74.04 +0.31 (0.42%)
Pre-Market: 4:33AM EDT
|Bid||73.75 x 900|
|Ask||74.43 x 1800|
|Day's Range||73.60 - 75.18|
|52 Week Range||64.65 - 87.36|
|Beta (3Y Monthly)||1.21|
|PE Ratio (TTM)||17.77|
|Earnings Date||Oct 31, 2019 - Nov 4, 2019|
|Forward Dividend & Yield||3.48 (4.79%)|
|1y Target Est||80.59|
Iran denies any role in the attack on Saudi Arabia's oil infrastructure but analysts say evidence points to Iran and they are calling for a response that may include military action against Iran.
Crude oil spikes after Saudi drone bombings over the weekend and questions pervade about how the U.S. should respond. Yahoo Finance's Julie Hyman, Adam Shapiro, Brian Sozzi, Scott Gamm and Bob McNally Rapidan Energy Group Founder and President discuss.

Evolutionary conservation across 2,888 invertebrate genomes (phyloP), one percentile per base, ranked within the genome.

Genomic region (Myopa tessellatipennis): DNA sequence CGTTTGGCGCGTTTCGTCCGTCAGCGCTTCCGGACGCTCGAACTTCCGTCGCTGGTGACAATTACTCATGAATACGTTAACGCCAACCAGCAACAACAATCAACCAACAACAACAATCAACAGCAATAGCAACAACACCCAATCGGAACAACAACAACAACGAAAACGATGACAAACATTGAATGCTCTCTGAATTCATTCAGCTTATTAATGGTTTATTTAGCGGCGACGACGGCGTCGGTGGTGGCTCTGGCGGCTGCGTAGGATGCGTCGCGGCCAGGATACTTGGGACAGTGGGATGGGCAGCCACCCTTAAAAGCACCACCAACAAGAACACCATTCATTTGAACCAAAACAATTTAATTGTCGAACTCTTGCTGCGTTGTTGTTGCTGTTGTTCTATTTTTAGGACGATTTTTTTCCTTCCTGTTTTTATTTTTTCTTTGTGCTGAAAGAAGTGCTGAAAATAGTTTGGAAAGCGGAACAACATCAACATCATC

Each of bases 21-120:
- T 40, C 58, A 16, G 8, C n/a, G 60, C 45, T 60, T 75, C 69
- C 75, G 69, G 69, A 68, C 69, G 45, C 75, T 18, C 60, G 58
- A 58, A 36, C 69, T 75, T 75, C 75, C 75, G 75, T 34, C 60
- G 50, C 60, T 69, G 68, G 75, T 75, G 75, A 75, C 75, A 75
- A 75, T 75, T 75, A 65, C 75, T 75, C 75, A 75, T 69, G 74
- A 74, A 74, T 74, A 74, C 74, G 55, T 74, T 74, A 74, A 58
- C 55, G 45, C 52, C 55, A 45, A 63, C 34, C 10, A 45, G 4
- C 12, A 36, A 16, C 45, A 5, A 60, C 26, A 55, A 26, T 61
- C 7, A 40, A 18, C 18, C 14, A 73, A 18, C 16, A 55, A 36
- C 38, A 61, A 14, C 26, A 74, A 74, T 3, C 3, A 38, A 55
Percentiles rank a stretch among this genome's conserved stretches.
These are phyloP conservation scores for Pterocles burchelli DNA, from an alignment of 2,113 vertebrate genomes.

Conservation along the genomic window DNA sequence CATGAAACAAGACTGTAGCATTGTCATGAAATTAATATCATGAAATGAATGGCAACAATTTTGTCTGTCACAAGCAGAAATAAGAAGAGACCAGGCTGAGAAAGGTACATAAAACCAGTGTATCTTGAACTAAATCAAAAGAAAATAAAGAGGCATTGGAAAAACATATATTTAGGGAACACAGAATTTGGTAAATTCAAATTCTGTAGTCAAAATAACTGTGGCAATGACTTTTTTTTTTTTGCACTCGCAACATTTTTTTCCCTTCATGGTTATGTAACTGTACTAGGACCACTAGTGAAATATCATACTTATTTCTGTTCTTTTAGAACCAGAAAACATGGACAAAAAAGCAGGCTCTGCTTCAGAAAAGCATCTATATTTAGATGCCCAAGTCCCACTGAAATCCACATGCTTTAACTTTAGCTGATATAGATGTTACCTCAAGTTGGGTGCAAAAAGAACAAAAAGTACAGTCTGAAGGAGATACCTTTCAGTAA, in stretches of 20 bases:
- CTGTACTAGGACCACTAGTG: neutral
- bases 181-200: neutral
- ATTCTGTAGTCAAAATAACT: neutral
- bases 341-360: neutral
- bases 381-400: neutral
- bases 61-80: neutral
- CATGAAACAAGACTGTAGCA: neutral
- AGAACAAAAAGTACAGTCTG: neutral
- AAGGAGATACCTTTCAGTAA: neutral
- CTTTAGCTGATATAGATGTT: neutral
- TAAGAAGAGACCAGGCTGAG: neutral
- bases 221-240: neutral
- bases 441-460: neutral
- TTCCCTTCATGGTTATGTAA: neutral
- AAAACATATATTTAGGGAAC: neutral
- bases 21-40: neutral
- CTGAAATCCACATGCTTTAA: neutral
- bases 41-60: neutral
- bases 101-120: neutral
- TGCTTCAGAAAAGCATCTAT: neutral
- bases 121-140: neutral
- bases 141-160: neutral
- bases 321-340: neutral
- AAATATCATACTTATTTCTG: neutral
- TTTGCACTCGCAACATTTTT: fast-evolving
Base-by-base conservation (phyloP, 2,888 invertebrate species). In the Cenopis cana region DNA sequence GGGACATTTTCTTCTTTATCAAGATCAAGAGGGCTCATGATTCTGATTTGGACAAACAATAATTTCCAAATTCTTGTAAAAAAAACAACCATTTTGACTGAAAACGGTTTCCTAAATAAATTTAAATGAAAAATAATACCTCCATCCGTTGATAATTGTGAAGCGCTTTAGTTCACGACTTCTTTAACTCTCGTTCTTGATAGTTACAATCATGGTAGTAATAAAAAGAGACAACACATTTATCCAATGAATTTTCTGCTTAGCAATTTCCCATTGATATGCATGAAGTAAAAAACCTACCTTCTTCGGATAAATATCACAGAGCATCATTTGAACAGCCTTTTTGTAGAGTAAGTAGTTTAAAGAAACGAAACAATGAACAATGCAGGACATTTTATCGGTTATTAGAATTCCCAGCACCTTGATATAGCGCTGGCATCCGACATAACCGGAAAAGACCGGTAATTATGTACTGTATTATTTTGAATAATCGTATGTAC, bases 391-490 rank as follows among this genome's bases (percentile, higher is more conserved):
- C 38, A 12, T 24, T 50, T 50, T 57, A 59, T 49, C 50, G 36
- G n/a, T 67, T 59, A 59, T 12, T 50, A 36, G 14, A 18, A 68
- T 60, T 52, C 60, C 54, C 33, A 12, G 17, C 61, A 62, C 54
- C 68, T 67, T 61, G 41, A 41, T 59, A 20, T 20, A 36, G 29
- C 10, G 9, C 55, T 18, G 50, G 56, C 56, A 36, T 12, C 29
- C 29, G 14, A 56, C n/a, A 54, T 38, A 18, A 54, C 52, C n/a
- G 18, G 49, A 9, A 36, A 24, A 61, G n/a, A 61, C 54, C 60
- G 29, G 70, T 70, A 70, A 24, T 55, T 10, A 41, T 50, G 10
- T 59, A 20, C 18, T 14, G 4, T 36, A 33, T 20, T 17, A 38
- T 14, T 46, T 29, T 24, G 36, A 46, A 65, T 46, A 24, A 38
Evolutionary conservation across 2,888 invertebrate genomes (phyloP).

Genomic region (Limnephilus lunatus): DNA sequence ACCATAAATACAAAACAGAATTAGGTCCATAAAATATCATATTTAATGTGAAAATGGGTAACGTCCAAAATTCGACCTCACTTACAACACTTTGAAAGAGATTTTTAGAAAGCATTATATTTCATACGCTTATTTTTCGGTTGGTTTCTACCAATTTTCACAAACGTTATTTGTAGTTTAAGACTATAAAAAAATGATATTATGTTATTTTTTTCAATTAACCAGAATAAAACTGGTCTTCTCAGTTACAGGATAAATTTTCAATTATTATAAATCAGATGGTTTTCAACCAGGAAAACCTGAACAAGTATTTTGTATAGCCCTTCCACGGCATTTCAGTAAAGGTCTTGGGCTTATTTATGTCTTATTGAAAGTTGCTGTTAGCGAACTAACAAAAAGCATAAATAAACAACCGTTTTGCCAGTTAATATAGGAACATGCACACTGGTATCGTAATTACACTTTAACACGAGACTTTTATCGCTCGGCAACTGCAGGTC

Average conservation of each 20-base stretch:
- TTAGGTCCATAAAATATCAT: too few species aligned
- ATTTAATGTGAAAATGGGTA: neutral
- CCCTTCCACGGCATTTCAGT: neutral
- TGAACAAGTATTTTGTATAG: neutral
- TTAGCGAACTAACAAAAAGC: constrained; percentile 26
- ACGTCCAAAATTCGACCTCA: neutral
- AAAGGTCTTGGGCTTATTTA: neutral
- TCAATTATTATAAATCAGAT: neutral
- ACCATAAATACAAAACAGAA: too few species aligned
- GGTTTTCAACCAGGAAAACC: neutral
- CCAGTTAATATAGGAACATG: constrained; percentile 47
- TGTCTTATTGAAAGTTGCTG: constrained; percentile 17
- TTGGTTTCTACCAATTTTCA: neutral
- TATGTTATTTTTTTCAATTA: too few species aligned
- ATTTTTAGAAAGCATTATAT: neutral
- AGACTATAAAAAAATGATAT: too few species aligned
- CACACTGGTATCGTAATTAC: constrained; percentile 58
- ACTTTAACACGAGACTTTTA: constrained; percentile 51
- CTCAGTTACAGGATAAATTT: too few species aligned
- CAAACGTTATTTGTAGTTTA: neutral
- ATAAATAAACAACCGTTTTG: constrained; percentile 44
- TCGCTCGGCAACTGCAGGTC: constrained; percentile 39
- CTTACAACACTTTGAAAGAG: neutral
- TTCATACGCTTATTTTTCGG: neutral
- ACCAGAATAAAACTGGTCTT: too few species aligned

Oil prices are exploding higher on the day, with crude oil up 13% from its close on Friday. That obviously made big headlines in the stock market today, but it's not propelling energy stocks higher in the manner that many had expected.By now, many of you have likely read about the background story. For those that haven't, this is the short-but-sweet scoop. A drone strike rattled Saudi Arabia over the weekend, forcing the country to cut its oil production in half.InvestorPlace - Stock Market News, Stock Advice & Trading TipsThe move is equivalent to about 5 million barrels per day, or roughly 5% of the world's daily production.Here's where things get tricky though. Reports say that the production cut is mostly a precautionary measure and that most of that output should be back online within 48 hours.At first, many believed the attack was carried about Yemen's Houthi rebels. Now it is alleged that Iran is behind the attack, which would significantly ratchet up tensions in the Middle East and potentially implicate a response from other nations outside of it (including the United States). Oil's Big ImplicationsNow you know the backstory on why oil prices are surging. But the implications are incredibly far reaching. * 7 Tech Stocks You Should Avoid Now First, where can oil prices go? Let's keep one thing in mind: Oil prices are back to where they were in June. We're still notably away from the April highs and down significantly year-over-year. So while some may suggest that there's enough supply in the market to keep a lid on oil prices, the charts suggest there could easily be more upside.Impacting supply is a few different factors. The first, can Saudi Arabia actually get a majority of production back online in as little as two days, or is it a save-face move ahead of the eventual Saudi Aramco IPO? Second, will the U.S. and other oil-rich nations make up the difference? While 5 million barrels per day is admittedly a lot of oil, between the rest of the Organization of Petroleum Exporting Countries and the U.S., it seems like most of this deficit could be covered.Will President Donald Trump help eradicate a shortage in supply? He seems eager to, tweeting about tapping into the country's strategic oil reserves and fast-tracking pipeline permits. Lastly, will conflicts be ongoing and will tensions remain high in the Middle East? If the answer is yes, then not only are future supply disruptions possible, but energy investors will price in a risk premium to the oil market.Should we see a big spike in oil prices that sustains for months on end, that may have negative implications going into the fourth quarter and holiday seasons. The last thing consumers need -- both here in the U.S. and globally -- is a substantial rise in gas prices that persists into 2020.Finally, a bulk of Saudi Arabia's production goes to Asia. What implications could that have on China's economy, which is already feeling pressure from the trade war? Energy Stocks Make Big MovesSo far, the spike in oil has had a hit-and-miss impact on the energy sector. The Energy Select Sector SPDR Fund (NYSEARCA:XLE) climbed "just" 3.4% on the day. However, the VanEck Vectors Oil Services ETF (NYSEARCA:OIH) jumped 8.6% in the stock market today.Exxon Mobil (NYSE:XOM), which makes up 23% of the XLE, climbed a lackluster 1.5% on the day. Chevron (NYSE:CVX) makes up 22% of the ETF and jumped just over 2%. It's becoming clear why the XLE showed such little life on the day now.Others were more pronounced, though. Schlumberger (NYSE:SLB) jumped 5.3%, while Halliburton (NYSE:HAL) climbed almost 11% on the day. These are the top two holdings in the OIH, by the way.Occidental Petroleum (NYSE:OXY), BP (NYSE:BP) and Pioneer Natural Resources (NYSE:PXD) climbed 6%, 3.9% and 6.5%, respectively.Let's see if we can get more follow through in energy stocks this week, and what oil prices do over the next few days and weeks. Movers in the Stock Market TodayIt wasn't just energy stocks posting big moves on the day. General Motors (NYSE:GM) fell more than 4% after the United Automobile Workers, comprising 50,000 members, went on a nation-wide strike. It impacts 33 production plants and 22 warehouse facilities. JPMorgan analyst Adam Jonas said it will cost GM 3 cents in earnings per share per day, but that proper inventory management and pricing changes can help offset those losses. He likes GM as a buy-the-dip candidate.Despite winning the streaming rights for the renowned hit "Seinfeld," Netflix (NASDAQ:NFLX) shares were flat on the day. While some may question who wants to watch such an old show, just remember that "Friends" is one of Netflix's top shows. It will lose "Friends" in 2020, along with its other top performer, "The Office"). Unfortunately though, the five-year "Seinfeld" deal won't start until 2021.Shares of MGM Resorts International (NYSE:MGM) were up 2.1% after reports surfaced that Blackstone (NYSE:BX) is in talks to buy the Bellagio and MGM Grand. However, those discussion appear to be ongoing, as no deal has been reached yet (or may be reached at all, for that matter).Bret Kenwell is the manager and author of Future Blue Chips and is on Twitter @BretKenwell. As of this writing, Bret Kenwell did not hold a position in any of the aforementioned securities. More From InvestorPlace * 2 Toxic Pot Stocks You Should Avoid * 10 Recession-Resistant Services Stocks to Buy * 7 Hot Penny Stocks to Consider Now * 7 Tech Stocks You Should Avoid Now The post Stock Market Today: Crude Oil Rockets; Now What? appeared first on InvestorPlace.